Young Asian Americans’ Knowledge and Perceptions of Cervical Cancer and the Human Papillomavirus
First Online: 23 April 2010 DOI:
10.1007/s10903-010-9343-7 Cite this article as: Gor, B.J., Chilton, J.A., Camingue, P.T. et al. J Immigrant Minority Health (2011) 13: 81. doi:10.1007/s10903-010-9343-7 Abstract
Cervical cancer is a major health disparity among Asian Americans, with cervical cancer rates of Vietnamese women being significantly higher than for the general US female population and low screening rates reported for Asian American females. Focus groups and interviews were conducted with young Vietnamese, Filipino, and Korean adults (ages 18–29) to collect information on knowledge, perceptions and sources of information regarding cervical cancer, Pap tests and the human papillomavirus. 16 Korean, 18 Vietnamese, and 18 Filipino (50% female) adults participated in the study. Many participants had never heard of HPV, cervical cancer and Pap testing. Cervical cancer screening rates were low for Korean and Vietnamese females and were influenced by moral beliefs and lack of awareness. Culturally relevant education materials that consider specific Asian ethnicity and language are needed to increase awareness of cervical cancer, Pap testing, and HPV among Asian American young adults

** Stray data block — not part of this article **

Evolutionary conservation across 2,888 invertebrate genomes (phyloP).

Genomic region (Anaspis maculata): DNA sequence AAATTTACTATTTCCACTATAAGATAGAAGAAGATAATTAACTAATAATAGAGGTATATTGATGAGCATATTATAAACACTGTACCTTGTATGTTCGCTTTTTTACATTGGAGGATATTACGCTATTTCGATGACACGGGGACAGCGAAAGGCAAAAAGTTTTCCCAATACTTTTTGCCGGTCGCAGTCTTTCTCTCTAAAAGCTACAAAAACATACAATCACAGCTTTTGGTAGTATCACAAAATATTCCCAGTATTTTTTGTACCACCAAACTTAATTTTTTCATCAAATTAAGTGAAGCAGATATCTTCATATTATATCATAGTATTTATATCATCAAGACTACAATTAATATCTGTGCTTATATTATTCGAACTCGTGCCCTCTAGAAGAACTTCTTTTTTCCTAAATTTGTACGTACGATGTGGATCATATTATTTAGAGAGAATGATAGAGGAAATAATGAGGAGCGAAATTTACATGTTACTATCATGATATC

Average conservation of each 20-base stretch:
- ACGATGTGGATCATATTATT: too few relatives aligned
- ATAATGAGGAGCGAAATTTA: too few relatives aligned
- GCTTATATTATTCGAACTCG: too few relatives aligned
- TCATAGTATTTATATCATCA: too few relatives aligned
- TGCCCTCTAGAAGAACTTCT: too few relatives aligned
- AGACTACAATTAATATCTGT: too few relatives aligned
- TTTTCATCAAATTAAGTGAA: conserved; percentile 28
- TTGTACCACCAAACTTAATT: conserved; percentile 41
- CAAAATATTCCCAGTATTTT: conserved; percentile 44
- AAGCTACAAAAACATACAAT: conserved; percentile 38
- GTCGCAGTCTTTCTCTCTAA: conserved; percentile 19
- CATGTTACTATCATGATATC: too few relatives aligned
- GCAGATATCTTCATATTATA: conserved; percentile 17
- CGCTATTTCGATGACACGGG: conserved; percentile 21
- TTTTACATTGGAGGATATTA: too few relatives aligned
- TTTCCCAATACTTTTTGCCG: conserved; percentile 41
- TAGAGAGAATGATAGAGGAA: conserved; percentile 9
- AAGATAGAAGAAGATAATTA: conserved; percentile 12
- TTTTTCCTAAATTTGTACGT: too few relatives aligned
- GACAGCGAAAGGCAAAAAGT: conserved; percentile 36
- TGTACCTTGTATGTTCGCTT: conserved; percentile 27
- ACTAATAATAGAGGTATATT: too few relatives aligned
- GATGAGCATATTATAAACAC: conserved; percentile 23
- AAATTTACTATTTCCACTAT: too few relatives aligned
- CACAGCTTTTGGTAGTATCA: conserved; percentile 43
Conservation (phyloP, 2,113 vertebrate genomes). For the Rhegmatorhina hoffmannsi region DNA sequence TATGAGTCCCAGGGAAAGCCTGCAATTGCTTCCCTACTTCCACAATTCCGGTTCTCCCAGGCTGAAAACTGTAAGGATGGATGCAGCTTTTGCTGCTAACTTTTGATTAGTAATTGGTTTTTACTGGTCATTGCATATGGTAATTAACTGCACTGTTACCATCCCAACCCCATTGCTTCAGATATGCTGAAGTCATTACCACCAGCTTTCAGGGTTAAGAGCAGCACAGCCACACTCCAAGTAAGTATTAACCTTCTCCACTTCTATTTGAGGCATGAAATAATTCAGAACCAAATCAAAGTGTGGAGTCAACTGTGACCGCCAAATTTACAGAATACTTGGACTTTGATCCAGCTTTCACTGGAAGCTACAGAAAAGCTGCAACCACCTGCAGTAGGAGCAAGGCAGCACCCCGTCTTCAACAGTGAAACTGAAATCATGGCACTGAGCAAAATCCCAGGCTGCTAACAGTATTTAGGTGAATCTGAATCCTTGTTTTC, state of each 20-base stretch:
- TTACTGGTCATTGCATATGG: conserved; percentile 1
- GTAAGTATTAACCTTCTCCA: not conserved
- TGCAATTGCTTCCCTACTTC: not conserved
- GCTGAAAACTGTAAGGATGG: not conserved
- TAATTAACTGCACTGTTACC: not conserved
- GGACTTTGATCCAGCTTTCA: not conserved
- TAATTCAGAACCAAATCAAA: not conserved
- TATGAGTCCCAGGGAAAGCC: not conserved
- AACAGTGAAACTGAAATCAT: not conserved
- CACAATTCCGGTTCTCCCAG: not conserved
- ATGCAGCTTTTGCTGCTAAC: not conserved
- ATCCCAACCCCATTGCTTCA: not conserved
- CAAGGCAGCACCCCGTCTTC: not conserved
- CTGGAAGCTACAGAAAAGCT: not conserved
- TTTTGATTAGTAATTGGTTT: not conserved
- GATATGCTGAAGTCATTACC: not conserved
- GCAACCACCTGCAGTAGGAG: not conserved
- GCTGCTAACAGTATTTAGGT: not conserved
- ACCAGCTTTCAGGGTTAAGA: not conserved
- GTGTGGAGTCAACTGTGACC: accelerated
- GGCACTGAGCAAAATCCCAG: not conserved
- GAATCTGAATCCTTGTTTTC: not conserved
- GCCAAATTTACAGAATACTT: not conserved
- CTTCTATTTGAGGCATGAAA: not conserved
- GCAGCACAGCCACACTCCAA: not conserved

Keywords Filipinos Vietnamese Korean Cervical cancer Human papillomavirus References
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